Mechanism and Treatment Response of Aggressive Periodontitis in Children

Grants and Contracts Details


Through the predecessor to this application (R01DE019456) we have been evaluating an underserved population of African-Americans in two health departments in North-Florida, diagnosed with an uncommon, aggressive form of periodontal disease known as localized aggressive periodontitis (LAP). Despite its low prevalence, we have compiled data from a cohort of over 100 LAP subjects, amongst a population which lacks specialized dental care for this disease. Specifically, we have discovered a TLR-induced hyper-inflammatory response in these subjects, which correlates with disease presentation and systemic levels of endotoxin. Importantly, this hyper-responsiveness is also observed in some periodontally healthy siblings of LAP subjects, indicating a potential genetically acquired and/or regulated predisposition for disease in these individuals. Therefore, the goal of this proposal is to expand on our discoveries and investigate inherited genetic contributions to regulation of inflammatory signaling involved in, and epigenetic regulation of this TLR-induced hyper-inflammatory response under the condition of LAP. Importantly, association of these factors with treatment response and long-term stability will also be determined. Specifically, we will be expanding our clinical centers to recruit new subjects to reach a total of: 200 LAP cases, 200 age-matched healthy siblings of LAP subjects and 200 unrelated healthy controls, African-Americans, aged 5-25 years old, and systemically healthy. We will and perform clinical examination and collect peripheral blood from all subjects to specifically reach these 3 aims: 1- Evaluate specific toll-like receptor (TLR) and cytokine Single Nucleotide Polymorphisms (SNPs) associated with hyper-inflammatory profile in LAP; 2-Delineate the signaling events associated with TLR-induced hyper-responsiveness in LAP; and 3- Examine the role of diverse epigenetic modifications in the regulation of TLR-induced hyper-responsiveness in LAP. Importantly, the effect of periodontal therapy on the observed phenomenon will also be evaluated. Evaluation of these mechanisms will not only lead to improved outcomes of periodontal therapy, but are imperative for the prevention of the cyclical nature of disease recurrence observed in LAP, as well as disease initiation in healthy susceptible individuals. Furthermore, understanding the mechanisms behind this aggressive inflammatory response has enormous implications in the future health of these children, as hyperinflammation is also involved in other, systemic, diseases such as diabetes and cardiovascular disease. Importantly, results from this proposal will hopefully lead to novel diagnostic and therapeutic targets for the prevention and successful long-term management of LAP.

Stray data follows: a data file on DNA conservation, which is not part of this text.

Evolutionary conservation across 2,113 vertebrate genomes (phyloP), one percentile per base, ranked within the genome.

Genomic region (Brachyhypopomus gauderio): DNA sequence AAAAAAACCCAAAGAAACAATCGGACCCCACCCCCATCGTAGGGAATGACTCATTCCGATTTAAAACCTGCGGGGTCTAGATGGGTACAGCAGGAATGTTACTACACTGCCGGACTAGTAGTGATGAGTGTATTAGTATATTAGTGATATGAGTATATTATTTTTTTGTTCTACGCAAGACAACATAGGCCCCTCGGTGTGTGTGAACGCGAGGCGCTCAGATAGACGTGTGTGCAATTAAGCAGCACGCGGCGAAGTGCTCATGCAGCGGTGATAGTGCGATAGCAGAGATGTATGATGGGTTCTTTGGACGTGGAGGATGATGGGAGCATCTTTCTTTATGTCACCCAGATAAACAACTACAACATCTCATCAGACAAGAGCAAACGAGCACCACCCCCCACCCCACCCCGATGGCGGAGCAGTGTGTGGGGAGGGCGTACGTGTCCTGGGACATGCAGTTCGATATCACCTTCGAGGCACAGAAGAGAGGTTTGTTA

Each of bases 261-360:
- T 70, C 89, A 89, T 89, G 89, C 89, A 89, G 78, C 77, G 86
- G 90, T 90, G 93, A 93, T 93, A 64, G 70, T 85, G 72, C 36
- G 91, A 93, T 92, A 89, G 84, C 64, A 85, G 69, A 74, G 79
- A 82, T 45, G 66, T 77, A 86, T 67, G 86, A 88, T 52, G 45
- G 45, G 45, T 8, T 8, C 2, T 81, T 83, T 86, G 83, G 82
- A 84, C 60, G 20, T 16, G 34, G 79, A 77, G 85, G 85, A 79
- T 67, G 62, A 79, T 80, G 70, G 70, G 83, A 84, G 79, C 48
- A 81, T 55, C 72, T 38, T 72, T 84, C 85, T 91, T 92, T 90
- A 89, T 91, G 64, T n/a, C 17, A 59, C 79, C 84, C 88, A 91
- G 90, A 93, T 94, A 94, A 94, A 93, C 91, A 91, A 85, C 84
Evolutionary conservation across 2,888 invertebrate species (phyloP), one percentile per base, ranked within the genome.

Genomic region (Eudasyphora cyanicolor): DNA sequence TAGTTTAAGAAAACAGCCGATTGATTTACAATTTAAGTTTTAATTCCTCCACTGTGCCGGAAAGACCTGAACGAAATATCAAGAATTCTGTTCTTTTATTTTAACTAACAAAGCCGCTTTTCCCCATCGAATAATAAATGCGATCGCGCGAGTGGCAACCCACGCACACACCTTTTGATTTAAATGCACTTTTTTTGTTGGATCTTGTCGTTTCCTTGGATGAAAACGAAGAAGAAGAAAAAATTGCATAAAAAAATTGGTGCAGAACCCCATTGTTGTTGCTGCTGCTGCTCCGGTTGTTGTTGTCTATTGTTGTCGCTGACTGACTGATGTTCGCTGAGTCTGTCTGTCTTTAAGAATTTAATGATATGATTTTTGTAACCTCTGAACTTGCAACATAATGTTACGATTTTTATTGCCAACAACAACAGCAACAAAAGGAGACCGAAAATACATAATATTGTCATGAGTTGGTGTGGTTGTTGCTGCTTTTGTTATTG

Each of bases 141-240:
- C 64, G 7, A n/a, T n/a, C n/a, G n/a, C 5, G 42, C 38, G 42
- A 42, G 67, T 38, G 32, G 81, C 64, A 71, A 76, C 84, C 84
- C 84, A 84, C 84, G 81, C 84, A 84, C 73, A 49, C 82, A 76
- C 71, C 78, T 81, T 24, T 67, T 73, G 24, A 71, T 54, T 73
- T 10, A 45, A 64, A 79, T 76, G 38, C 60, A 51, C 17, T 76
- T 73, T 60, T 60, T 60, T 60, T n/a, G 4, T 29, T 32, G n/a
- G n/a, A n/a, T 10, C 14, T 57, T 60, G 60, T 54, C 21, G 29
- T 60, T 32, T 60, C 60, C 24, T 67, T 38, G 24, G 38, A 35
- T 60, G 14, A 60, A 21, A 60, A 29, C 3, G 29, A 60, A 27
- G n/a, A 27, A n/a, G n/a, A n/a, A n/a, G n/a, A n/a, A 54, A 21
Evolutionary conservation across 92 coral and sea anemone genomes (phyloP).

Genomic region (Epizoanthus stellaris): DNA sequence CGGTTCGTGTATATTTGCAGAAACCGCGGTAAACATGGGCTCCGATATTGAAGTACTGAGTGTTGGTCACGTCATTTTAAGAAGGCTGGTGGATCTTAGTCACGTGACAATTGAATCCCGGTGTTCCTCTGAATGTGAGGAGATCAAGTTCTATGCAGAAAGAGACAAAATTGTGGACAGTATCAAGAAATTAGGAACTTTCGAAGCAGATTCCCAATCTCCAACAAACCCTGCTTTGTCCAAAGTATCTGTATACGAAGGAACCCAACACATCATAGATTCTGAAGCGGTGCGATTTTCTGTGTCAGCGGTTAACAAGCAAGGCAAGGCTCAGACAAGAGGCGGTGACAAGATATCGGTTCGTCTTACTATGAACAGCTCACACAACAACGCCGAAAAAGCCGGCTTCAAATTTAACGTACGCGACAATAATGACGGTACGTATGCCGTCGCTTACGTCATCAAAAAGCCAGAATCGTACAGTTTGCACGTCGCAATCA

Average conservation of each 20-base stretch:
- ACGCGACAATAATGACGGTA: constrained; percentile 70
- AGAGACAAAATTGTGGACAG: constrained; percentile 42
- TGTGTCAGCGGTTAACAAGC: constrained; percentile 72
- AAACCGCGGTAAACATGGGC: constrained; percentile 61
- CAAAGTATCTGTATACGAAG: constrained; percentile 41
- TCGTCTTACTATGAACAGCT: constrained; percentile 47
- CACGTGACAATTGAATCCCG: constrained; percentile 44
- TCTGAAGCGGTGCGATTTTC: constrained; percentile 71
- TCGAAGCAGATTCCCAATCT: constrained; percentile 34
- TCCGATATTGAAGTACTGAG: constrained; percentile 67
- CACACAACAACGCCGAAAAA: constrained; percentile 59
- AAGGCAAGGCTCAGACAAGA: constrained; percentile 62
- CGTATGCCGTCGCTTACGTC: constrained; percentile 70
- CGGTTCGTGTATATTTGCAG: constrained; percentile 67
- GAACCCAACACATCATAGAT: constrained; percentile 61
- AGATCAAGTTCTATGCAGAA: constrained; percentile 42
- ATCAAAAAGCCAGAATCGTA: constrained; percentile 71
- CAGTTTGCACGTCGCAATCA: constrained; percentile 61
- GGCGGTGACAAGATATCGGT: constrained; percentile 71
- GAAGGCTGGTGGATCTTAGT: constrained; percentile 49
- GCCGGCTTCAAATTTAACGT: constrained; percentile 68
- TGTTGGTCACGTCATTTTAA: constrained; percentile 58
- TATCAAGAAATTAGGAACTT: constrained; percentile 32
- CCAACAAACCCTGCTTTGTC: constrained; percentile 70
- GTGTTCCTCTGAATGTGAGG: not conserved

Effective start/end date7/2/1811/30/21


  • University of Florida: $368,146.00


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